The Paris C. Kanellakis Memorial Lecture, a 20-year tradition, honors Paris Kanellakis, a distinguished computer scientist who was an esteemed and beloved member of the Brown CS community. Paris came to Brown in 1981 and became a full professor in 1990. His research area was theoretical computer science, with emphasis on the principles of database systems, logic in computer science, the principles of distributed computing, and combinatorial optimization. He died in an airplane crash on December 20, 1995, along with his wife, Maria Teresa Otoya, and their two young children, Alexandra and Stephanos Kanellakis.
Each year, Brown CS invites one of the field's thought leaders to address wide-ranging topics in honor of Paris. Four years ago, Donald Knuth of Stanford University returned to Brown to give a "history of clever ideas that arose around the world” as he traced the evolution of a combinatorial problem dating back to antiquity. Last week, on December 15, 2020, Sridhar Ramaswamy delivered the twentieth annual Paris C. Kanellakis Memorial Lecture.
Sridhar is the Chief Executive Officer of Neeva, a software company that he started with Cosmos Nicolaou and Vivek Raghunathan in 2019. He has been a Venture Partner at Greylock Partners since October, 2018. Prior to founding Neeva, Sridhar oversaw all of Google’s Advertising products, which included search, display and video advertising, analytics, shopping, payments, and travel. He joined Google as an engineer in 2003 and was an integral part of the growth of AdWords and Google’s advertising business. Before that, Sridhar was a Director of Engineering for the analytics platform at E.piphany. He also held research positions at Bell Labs, Lucent Technologies, and Bell Communications Research (Bellcore). Sridhar earned his Bachelor's degree in computer science from the Indian Institute of Technology Madras, and his Master of Science and PhD in computer science from Brown University. He has published numerous papers on database systems and database theory and holds several patents in that area.
After an introduction by Brown CS Department Chair Ugur Çetintemel, who described Ramaswamy as someone "carrying our intellectual DNA forward" and who worked with Kanellakis on groundbreaking research, Sridhar began his talk by saying that he was moved and honored to be giving it 25 years after earning his PhD under Paris, whom he described as an amazing thinker.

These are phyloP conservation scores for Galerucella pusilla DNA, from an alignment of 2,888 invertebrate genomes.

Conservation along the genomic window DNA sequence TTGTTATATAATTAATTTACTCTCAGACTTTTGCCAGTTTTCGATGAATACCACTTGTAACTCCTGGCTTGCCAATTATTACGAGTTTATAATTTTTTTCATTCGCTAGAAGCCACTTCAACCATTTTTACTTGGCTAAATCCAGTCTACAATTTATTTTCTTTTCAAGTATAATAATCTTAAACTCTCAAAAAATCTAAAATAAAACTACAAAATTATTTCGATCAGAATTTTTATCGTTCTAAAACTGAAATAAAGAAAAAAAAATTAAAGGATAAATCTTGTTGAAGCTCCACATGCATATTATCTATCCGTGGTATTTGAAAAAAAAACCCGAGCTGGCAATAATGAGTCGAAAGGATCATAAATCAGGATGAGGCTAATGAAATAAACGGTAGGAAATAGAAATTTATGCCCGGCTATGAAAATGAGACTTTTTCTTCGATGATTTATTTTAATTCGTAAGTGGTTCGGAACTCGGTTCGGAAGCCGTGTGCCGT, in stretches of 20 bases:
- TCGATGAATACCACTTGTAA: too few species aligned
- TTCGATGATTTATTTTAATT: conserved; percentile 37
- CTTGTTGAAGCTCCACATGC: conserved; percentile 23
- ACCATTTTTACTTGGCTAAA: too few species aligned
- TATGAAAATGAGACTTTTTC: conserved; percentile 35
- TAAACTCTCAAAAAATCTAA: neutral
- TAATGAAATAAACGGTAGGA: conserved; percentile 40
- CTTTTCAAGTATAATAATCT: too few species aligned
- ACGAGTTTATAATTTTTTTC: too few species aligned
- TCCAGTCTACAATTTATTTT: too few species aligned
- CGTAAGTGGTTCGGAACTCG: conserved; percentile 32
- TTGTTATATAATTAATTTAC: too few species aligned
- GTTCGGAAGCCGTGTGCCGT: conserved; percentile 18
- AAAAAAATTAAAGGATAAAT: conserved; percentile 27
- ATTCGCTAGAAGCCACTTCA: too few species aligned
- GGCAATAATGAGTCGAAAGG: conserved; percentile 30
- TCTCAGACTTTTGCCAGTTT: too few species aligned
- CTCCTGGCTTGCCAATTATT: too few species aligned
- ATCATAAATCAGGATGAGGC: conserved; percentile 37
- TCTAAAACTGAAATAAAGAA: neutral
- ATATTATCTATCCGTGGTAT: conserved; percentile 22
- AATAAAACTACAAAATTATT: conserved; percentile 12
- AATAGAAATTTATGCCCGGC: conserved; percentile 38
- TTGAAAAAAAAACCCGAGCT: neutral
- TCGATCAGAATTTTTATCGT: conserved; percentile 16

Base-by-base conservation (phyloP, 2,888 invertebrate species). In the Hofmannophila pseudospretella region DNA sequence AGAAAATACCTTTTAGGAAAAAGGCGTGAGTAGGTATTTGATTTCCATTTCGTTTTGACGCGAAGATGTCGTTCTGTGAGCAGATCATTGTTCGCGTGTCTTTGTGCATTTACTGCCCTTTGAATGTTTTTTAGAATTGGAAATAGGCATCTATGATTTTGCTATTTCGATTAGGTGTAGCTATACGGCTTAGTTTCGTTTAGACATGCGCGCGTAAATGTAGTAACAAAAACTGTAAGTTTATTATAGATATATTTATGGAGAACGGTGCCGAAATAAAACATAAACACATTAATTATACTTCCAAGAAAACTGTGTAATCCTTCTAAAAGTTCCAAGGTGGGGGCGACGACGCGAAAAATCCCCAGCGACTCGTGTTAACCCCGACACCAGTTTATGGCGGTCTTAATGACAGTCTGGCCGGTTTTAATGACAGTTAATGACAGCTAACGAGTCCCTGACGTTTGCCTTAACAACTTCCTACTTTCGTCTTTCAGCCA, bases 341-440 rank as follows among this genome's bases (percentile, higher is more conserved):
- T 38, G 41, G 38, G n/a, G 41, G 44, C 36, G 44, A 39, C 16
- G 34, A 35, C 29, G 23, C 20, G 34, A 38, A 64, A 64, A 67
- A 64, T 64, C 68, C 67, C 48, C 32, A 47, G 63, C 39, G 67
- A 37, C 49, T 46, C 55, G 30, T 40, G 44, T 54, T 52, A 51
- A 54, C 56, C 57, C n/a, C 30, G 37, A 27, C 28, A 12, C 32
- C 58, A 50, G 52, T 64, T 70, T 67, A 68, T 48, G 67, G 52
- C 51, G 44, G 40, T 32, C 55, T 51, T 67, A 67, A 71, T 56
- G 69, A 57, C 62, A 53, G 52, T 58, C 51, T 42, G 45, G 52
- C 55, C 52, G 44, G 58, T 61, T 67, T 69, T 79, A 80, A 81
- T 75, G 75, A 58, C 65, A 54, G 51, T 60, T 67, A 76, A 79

"Neeva," he said, launching into a talk that was as much about economics, sociology, psychology, and entrepreneurship as it was technical, "is very much a product of the times that created this moment for us in the technology world." Describing search as the ultimate expression of human curiosity and one of the most profitable products of all time, Sridhar said that it also confines the user within the intellectual purview of the search results provider. The logical end result of the current state, he said, is that commercial queries will eventually only show ads, organic queries will only show owned content, and options and privacy will cease to exist.
In response, Sridhar positioned Neeva as an ethical, customized, and intellectually inquisitive counterstroke: "Paris often emphasized the spirit of discovery underpinning the science. I'd like to think in a small way that Neeva is the same." Giving the analogy that it makes no sense for a Brown CS professor searching for information in their research area to get the same results as a random person on the street, Ramaswamy explained that Neeva reimagines search with a customer-first approach: not showing ads, aware of the preferences of varying users, actively pro-privacy and anti-tracking. "What you do on a site," he said, "is your business and no-one else's." As it moves to a subscription-based business model in 2021, perhaps Neeva's biggest challenge stems from being a paid product competing against a well-established "free" alternative, and Sridhar devoted much of his talk to the research problems and psychological hurdles inherent in the company's value proposition.
When the talk neared its end, Sridhar's audience was eager to respond. As comments flooded in via the chat function, Ramaswamy answered one question after the next on topics that ranged from combating bias to ensuring data quality to preventing information bubbles. Professor Ritambhara Singh of Brown CS and Brown's Center for Computational Molecular Biology was one of the many attendees.
"Sridhar did a wonderful job," she says, "of explaining the customer-focused framework of Neeva. It was interesting to learn about the insights and the considerations that go into building a product for a space dominated by a technological behemoth. It was particularly interesting to learn his views on the issues of search result biases and 'opinion bubbles' raised during the Q+A with the audience. Such discussions are critical and relevant, and it's encouraging to see that people in the field are actively thinking about and working towards solutions."
Some of Ramaswamy's greatest enthusiasm was visible when he discussed the challenge of being a "tiny team creating something they think is better for the world because they think it's the right thing to do" going up against a well-established industry titan. Being delusional, Sridhar said half-jokingly, is an essential element of being a startup CEO: "I won't pretend that this is easy...but if all you aspire to be is what someone else already is, you’re always doomed to fail."
But a sense of quiet pride was evident as he described one of his currently small company's major differentiators. "We have," Ramaswamy said, "a singularity of purpose."
Brown CS regularly publishes news articles about our pioneering and innovative alums. We have no financial involvement in any of the companies mentioned above and have not been compensated in any way for this story.
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